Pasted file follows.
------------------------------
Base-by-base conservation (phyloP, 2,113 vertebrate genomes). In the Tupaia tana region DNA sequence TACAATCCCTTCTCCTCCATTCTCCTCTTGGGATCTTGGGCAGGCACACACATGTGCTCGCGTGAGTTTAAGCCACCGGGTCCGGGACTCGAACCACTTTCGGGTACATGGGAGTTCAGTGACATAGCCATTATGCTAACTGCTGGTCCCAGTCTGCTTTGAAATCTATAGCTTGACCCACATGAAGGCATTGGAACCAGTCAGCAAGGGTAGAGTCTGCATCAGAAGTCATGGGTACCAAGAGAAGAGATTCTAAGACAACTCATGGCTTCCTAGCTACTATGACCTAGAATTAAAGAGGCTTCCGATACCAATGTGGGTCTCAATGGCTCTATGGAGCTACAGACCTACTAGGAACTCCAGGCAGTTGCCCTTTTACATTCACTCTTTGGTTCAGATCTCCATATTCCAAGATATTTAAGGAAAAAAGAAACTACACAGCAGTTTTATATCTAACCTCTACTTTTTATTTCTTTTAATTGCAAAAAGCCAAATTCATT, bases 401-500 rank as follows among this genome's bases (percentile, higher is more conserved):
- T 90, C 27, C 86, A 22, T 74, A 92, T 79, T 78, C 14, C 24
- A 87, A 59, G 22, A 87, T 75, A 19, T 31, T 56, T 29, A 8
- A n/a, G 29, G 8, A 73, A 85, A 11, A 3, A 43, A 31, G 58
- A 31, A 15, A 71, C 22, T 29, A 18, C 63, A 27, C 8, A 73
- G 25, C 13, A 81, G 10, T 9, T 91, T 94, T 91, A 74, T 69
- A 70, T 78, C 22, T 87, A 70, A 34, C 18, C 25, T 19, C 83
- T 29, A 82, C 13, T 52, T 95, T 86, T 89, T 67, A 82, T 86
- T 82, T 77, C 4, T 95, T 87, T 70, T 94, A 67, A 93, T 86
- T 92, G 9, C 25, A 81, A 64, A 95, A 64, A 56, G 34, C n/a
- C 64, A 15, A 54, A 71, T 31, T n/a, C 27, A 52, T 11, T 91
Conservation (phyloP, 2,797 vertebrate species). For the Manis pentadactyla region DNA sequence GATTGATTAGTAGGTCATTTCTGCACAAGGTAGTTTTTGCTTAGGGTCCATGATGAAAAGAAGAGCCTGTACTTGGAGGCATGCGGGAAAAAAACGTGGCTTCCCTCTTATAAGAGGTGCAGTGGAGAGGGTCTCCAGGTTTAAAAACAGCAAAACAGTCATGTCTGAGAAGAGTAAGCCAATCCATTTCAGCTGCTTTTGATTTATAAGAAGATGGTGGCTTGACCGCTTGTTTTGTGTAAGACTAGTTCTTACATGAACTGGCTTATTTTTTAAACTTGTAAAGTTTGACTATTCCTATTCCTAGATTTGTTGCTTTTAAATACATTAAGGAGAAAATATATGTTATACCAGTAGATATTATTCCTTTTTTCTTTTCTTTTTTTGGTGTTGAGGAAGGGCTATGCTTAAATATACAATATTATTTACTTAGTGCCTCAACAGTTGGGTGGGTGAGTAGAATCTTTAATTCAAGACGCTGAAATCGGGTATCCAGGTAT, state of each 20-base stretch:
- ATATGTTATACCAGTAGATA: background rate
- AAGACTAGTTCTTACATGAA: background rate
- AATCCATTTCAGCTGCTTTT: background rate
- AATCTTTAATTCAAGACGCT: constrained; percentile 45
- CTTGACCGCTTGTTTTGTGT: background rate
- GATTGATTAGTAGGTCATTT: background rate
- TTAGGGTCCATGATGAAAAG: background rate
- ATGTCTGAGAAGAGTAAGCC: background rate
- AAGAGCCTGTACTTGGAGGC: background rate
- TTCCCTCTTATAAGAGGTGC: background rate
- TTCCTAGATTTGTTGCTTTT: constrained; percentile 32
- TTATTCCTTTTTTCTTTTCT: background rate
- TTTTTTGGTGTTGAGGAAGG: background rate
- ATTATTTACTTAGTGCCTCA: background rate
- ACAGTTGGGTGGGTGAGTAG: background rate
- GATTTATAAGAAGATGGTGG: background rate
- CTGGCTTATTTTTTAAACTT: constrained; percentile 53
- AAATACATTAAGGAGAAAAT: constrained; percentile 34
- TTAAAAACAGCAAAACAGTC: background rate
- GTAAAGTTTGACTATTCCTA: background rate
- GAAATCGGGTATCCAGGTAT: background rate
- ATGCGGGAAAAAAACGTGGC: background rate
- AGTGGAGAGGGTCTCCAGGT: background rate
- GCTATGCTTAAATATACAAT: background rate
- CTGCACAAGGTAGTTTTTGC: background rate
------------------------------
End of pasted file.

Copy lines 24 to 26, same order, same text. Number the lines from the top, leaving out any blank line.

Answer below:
- TTATTCCTTTTTTCTTTTCT: background rate
- TTTTTTGGTGTTGAGGAAGG: background rate
- ATTATTTACTTAGTGCCTCA: background rate